Studio: Fibers – Advanced Weaving with Layers with Allison Krook

Video Transcript

Now that we’ve covered basic paper weaving, I want to show you a couple of techniques in advanced paper weaving. For example, I’m going to show you how to create a weaving that looks like this, with a lot of different layers, and a lot of different textures. To begin this weaving, you’ll start out with your basic paper loom by folding your paper in half. You’ll need a ruler and a pencil. Again, this is a step that students can easily do on their own. Use the ruler to draw lines across your loom simply using the width of the ruler as your guide. When you finish drawing your warp lines, cut them out. You’re ready to begin weaving.

For a lesson like this, I always give students a lot of different choices of weaving strips of paper. I pre-cut them on my paper cutter so that everybody gets the same size. Sometimes I’ll even cut some thicker strips of paper for students to use either on the ends of their weaving or throughout their weaving. For this particular lesson, I like to have students create a pattern that is more complex than just AB, AB. For example, in this weaving, I’m going to use three different colors. I’m going to do an ABC pattern. If you want to challenge your students, you could have students create a pattern that is ABBC or more complex than that.

Continue to weave until you get to the end. When you’re finished weaving, you’ll end up with something that looks like this. I said this weaving was going to be an advanced layered weaving so here comes the part where we start adding different layers. I like to have students use wacky scissors with lots of different textures to add that textured look into the weaving. Students can use regular one-inch strips of papers and use the wacky scissors to create some unique strips to weave through their paper.

You might just cut the paper in half using the wacky scissors, or like I’m showing you right now, you might create a strip of paper that has texture on both sides. Now that I’ve got all my textured strips cut out, I’m going to weave them through the top layer of the weaving. I’m going to choose one color in my pattern to slide these strips through. They actually slide through fairly easily to add that little extra pop. Some students, who finish this step early, might create textured layers for every color in their pattern. You’ll have to decide is that’s something you’d like your students to do. Students might use different types of wacky scissors to create different patterns, or you can have students all just use the same.

If you’d like to add an additional layer to your weaving, you could use long strips that fit the length of your paper, You use the wacky scissors or just the regular scissors to cut these strips into skinnier pieces. You can weave these strips in going vertically. These are a little bit trickier to slide under, but if you just kind of squeeze the paper around the woven strips, you should be able to get it to slide through. I think I’ll skip a spot here. When you’ve completed your weaving make sure you glue all of the edges down. Finally, you can use thicker strips to create a fringe on the end to give your weaving a look like a tradition weaving with yarn and warp thread. Here’s the finished product.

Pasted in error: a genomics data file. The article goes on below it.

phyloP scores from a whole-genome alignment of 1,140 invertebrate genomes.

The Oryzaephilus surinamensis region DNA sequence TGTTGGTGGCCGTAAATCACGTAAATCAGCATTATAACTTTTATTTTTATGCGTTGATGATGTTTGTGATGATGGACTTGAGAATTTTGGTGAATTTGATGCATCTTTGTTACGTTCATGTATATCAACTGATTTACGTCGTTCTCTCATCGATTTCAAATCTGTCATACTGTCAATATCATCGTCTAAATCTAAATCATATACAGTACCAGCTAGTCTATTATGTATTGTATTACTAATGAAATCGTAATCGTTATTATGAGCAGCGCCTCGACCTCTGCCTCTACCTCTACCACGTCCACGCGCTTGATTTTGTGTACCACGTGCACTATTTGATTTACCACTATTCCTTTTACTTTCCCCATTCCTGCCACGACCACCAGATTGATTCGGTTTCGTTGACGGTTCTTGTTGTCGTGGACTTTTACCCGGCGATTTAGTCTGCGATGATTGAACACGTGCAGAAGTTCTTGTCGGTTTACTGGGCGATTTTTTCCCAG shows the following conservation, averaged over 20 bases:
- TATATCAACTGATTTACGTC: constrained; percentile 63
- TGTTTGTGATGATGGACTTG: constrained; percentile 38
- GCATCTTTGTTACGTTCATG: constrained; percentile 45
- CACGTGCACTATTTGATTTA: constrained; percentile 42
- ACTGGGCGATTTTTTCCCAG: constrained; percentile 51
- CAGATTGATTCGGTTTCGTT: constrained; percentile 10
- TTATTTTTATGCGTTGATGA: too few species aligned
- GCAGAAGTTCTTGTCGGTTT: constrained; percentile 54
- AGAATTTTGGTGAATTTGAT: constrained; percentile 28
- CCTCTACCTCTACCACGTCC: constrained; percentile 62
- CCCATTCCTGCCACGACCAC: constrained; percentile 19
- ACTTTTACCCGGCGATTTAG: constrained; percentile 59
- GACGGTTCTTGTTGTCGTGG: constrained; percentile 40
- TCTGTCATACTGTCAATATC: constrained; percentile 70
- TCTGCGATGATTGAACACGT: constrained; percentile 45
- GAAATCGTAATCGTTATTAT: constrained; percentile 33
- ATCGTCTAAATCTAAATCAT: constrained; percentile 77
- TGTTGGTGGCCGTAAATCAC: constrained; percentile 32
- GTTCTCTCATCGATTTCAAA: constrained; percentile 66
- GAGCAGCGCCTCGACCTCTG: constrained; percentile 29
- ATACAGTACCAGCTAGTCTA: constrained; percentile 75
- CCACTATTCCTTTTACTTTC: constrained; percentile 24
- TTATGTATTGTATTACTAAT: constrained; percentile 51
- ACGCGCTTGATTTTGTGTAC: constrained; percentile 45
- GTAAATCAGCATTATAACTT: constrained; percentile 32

The next weaving that I’m going to show you is going to take this basic idea with the advanced paper weaving and bring it up one level for you to create another interesting work of art. The next weaving technique that I’m going to show you is how to take the advanced paper weaving that we just completed and do something a little bit different with it. For example, you might turn that advanced layered paper weaving into an animal weaving.

If you want to do a particular animal, you might choose different colors for students to use that match the animal that they’d like to create. However, in this example, I just used random colors. First, complete your layered weaving. Then, take a black sheet of paper or any other color you choose, and fold it in half lengthwise. Using your pencil, draw the shape of whatever animal you’d like to create. I think I’m going to make a cat. Since the drawing is going to end up being on the backside of the paper, you can have students draw shapes for the animal faces. That might help them a little bit with trying to get the right shape and size for their animal.

Cut out the shape. Set this piece aside because you really don’t need that. Open up the silhouette of your animal. You’re going to lay that on top of your layered weaving and that’s going to create the basic outline of the shape of your animal. Take some glue. For this particular part of the lesson, I like to use Elmer’s Glue because it sticks a little bit more. We need all these edges to lay down on the weaving. Otherwise, I generally just use a glue stick. Carefully have students flip the silhouette over. This part can be a little bit tricky, just have them not press down until they get it situated. Once the silhouette is situated, make sure that it is glued securely onto the weaving.

Now that you’ve glued the animal silhouette onto your weaving, you’re ready to add some details. If you take a look at this particular weaving that I made, you can see that I created a silly face using lots of expression. This is a time for students to really be creative with this lesson and bring this weaving to the next level. The next lesson I’m going to show you is also an animal weaving, but we’re going to be doing something just a little bit different.